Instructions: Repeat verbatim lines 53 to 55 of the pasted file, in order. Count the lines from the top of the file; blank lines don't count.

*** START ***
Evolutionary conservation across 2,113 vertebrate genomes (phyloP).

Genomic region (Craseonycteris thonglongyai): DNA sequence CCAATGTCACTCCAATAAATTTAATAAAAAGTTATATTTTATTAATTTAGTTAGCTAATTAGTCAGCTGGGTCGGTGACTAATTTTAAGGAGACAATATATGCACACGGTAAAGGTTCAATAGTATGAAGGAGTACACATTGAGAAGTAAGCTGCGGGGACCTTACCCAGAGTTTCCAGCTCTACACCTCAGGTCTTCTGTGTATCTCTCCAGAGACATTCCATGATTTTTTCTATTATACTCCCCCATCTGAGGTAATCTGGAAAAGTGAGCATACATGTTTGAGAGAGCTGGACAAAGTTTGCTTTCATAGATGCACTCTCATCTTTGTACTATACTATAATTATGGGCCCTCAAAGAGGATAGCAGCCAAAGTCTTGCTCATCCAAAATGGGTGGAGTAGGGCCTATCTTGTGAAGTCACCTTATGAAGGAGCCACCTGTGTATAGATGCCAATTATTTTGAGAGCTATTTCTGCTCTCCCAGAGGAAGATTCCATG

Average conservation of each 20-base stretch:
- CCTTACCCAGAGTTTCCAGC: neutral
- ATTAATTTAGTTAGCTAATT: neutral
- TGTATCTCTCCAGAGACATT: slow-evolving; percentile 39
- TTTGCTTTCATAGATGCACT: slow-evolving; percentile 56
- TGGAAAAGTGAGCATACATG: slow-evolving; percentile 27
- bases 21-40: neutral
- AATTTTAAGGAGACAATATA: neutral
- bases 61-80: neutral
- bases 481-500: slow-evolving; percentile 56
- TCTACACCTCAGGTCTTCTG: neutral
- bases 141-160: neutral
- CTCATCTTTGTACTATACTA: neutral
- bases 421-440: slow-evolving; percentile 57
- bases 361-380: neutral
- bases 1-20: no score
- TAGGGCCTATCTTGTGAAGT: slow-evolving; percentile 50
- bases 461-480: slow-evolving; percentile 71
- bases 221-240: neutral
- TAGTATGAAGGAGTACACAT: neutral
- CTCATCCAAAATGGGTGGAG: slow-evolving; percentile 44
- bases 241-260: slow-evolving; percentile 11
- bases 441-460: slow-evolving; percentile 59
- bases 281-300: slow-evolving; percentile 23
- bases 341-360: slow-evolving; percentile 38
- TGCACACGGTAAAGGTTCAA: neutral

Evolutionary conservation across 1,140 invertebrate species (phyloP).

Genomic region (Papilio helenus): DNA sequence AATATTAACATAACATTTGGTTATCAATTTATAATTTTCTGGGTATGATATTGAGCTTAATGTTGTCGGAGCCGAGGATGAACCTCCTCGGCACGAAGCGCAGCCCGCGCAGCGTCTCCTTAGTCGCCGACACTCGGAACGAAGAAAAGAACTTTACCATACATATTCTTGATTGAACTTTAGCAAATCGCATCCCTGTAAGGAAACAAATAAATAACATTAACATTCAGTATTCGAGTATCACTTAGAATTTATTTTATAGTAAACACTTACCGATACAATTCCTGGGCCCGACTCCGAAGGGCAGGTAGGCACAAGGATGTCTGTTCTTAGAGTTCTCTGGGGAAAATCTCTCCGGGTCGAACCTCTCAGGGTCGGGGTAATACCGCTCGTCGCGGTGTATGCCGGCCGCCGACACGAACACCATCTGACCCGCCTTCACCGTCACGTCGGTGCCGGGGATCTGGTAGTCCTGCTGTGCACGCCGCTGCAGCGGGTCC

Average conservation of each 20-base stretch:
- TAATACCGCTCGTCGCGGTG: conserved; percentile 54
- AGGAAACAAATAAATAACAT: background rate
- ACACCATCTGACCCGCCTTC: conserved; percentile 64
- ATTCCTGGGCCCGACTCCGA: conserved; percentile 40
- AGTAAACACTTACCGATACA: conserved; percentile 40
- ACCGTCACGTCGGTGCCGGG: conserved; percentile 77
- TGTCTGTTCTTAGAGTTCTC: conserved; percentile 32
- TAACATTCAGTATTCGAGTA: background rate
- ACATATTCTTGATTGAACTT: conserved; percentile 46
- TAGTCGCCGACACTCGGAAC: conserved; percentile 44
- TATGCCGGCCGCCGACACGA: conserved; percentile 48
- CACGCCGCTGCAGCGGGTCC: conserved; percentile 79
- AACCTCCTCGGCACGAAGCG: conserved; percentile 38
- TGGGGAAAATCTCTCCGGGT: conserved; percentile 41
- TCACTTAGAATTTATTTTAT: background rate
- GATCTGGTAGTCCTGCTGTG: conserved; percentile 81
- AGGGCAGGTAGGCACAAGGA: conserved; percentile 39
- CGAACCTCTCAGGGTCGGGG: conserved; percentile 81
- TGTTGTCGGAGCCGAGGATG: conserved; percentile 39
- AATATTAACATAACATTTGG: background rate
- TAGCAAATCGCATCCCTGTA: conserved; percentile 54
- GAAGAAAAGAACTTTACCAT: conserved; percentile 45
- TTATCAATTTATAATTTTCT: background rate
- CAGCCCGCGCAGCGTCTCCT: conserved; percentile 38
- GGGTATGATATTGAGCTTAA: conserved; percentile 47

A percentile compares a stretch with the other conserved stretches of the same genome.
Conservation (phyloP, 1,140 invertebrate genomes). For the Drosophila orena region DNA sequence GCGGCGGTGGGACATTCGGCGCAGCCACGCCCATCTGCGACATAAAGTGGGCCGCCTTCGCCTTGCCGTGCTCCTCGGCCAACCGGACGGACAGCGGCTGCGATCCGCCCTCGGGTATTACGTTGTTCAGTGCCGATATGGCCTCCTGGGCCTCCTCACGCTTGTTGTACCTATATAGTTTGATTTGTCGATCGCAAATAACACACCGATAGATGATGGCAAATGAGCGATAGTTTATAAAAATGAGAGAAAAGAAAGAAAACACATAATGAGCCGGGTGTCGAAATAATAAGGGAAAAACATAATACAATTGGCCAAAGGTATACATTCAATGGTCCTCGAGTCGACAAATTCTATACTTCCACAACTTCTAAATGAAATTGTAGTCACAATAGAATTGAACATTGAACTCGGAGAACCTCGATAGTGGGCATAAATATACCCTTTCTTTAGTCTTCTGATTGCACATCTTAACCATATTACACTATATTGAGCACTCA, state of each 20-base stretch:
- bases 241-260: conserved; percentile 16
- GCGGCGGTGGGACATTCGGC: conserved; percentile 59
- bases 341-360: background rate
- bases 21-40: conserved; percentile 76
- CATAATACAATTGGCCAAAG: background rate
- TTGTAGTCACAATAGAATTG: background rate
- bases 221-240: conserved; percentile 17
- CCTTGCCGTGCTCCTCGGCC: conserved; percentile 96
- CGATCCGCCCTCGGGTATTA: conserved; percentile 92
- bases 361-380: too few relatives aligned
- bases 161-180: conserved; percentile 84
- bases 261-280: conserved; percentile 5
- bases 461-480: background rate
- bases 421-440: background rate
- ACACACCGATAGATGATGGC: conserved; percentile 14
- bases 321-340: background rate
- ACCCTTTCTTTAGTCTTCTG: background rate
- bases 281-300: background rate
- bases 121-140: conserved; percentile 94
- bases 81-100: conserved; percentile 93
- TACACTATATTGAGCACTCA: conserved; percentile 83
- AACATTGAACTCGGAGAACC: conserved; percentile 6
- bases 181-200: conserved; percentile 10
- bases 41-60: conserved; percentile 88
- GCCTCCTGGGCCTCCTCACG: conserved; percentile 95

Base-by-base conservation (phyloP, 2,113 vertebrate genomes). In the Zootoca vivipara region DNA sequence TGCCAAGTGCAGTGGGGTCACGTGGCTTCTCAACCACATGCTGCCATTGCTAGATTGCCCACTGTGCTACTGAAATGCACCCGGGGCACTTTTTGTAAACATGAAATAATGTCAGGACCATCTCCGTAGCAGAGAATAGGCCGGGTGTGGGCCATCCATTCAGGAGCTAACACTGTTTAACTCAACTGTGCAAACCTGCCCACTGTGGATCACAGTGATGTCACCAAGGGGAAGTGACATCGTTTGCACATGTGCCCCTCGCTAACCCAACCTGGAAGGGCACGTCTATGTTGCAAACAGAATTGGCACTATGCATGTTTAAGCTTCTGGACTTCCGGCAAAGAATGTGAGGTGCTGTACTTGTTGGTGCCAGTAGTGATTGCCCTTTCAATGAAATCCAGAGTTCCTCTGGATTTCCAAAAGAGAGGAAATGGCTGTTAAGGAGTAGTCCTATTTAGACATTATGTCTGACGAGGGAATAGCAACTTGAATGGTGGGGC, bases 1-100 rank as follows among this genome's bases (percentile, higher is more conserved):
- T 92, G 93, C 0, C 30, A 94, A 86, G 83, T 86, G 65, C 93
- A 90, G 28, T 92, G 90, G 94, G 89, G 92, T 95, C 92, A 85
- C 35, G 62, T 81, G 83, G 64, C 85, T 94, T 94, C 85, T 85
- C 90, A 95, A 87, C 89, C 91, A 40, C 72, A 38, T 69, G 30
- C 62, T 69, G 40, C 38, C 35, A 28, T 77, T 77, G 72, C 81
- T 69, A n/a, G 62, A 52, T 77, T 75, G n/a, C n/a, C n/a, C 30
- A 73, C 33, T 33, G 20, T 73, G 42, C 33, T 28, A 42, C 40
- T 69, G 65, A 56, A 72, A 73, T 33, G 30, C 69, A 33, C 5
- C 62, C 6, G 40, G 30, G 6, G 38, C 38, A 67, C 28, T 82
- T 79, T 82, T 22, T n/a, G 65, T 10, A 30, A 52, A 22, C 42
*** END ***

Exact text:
- GAAGAAAAGAACTTTACCAT: conserved; percentile 45
- TTATCAATTTATAATTTTCT: background rate
- CAGCCCGCGCAGCGTCTCCT: conserved; percentile 38